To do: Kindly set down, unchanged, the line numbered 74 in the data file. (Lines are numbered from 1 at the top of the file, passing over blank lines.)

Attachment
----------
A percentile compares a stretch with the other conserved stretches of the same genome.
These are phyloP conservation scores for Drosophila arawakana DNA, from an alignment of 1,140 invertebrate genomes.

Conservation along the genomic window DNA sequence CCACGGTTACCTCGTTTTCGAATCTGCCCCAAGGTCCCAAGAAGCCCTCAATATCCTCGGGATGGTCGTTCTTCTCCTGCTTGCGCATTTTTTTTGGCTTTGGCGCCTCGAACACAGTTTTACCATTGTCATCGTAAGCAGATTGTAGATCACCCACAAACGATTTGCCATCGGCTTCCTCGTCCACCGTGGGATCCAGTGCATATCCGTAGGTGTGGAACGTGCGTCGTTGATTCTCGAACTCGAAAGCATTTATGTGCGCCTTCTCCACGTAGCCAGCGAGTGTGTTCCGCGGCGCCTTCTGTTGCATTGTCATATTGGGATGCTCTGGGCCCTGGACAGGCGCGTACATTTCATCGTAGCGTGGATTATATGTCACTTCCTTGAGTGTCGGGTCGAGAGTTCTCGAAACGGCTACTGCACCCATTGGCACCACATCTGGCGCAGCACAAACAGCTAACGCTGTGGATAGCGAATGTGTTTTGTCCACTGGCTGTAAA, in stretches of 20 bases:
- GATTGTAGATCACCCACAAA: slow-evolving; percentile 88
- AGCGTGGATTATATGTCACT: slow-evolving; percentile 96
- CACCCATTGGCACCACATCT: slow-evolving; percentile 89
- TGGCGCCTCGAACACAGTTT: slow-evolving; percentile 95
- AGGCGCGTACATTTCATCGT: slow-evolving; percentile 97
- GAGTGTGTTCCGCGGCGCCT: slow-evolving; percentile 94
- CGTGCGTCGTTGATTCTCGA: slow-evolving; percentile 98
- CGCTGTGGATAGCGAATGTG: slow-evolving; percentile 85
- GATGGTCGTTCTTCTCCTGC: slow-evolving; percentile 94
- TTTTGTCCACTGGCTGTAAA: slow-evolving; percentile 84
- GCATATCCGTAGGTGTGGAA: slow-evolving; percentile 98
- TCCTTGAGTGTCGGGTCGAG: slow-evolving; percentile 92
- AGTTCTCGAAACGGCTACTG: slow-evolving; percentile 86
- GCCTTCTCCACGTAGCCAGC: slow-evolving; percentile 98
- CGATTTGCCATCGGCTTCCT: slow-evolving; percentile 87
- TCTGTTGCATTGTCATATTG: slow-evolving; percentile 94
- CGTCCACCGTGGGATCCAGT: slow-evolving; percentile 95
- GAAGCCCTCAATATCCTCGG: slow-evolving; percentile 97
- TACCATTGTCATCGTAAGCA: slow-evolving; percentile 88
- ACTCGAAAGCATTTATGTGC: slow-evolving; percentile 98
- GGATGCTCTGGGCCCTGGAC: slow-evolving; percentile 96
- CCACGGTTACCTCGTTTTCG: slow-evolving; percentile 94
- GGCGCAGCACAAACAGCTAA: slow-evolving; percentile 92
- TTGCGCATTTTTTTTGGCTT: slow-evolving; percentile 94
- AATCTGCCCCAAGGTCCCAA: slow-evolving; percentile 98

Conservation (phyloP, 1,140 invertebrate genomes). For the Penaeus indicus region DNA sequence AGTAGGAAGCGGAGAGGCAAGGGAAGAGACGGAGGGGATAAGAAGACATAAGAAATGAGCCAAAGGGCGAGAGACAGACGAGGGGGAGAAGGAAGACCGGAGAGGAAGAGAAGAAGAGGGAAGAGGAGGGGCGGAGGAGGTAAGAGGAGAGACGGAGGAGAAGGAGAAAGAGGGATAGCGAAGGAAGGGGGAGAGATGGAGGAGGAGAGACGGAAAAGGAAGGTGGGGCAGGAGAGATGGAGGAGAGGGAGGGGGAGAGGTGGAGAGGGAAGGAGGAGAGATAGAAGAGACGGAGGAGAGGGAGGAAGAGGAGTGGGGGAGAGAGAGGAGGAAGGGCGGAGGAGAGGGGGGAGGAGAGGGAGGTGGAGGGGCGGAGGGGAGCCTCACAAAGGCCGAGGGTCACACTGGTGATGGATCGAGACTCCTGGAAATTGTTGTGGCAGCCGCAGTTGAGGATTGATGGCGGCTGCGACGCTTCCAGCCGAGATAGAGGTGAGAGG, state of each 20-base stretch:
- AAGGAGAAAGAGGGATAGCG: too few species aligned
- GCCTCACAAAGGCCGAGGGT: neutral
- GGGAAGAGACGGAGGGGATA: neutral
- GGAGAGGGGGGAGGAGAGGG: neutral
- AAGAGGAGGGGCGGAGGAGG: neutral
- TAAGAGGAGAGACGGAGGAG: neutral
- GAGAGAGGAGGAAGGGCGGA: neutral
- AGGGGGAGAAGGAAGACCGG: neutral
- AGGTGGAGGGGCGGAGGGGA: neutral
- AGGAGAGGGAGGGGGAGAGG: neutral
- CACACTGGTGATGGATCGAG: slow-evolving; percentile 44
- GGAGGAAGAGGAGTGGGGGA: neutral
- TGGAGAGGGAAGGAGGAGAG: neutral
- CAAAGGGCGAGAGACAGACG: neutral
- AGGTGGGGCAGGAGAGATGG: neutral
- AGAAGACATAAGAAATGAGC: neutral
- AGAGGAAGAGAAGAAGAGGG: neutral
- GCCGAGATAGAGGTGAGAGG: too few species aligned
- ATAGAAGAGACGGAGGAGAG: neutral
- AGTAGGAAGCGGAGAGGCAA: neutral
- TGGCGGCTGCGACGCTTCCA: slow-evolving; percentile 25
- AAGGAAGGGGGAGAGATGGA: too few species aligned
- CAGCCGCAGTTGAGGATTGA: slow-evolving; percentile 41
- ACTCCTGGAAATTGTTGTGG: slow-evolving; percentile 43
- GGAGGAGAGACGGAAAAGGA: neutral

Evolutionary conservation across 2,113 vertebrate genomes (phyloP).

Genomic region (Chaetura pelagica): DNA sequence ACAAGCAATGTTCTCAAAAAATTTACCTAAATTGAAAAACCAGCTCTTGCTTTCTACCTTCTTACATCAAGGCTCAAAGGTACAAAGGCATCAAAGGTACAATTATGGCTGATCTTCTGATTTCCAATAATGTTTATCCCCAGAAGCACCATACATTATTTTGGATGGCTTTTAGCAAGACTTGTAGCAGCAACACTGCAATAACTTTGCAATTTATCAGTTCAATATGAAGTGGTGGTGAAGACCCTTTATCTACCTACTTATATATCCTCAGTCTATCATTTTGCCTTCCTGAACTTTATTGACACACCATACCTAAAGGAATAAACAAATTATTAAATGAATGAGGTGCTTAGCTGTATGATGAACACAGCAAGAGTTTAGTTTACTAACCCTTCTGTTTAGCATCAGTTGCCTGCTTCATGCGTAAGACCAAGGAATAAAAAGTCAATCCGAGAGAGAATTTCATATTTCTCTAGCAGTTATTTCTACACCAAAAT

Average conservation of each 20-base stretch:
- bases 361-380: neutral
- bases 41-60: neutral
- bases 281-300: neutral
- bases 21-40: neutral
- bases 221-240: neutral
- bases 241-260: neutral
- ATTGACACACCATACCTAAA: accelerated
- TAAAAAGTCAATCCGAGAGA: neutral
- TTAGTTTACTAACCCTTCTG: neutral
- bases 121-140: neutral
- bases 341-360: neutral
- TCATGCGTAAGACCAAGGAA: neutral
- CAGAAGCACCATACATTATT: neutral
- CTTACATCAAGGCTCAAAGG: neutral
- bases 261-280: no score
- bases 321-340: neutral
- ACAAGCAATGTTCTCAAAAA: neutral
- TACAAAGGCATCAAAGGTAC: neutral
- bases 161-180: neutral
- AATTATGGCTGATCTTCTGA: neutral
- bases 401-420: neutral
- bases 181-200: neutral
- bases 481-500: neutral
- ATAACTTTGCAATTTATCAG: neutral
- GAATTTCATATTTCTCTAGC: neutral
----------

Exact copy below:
- ACAAGCAATGTTCTCAAAAA: neutral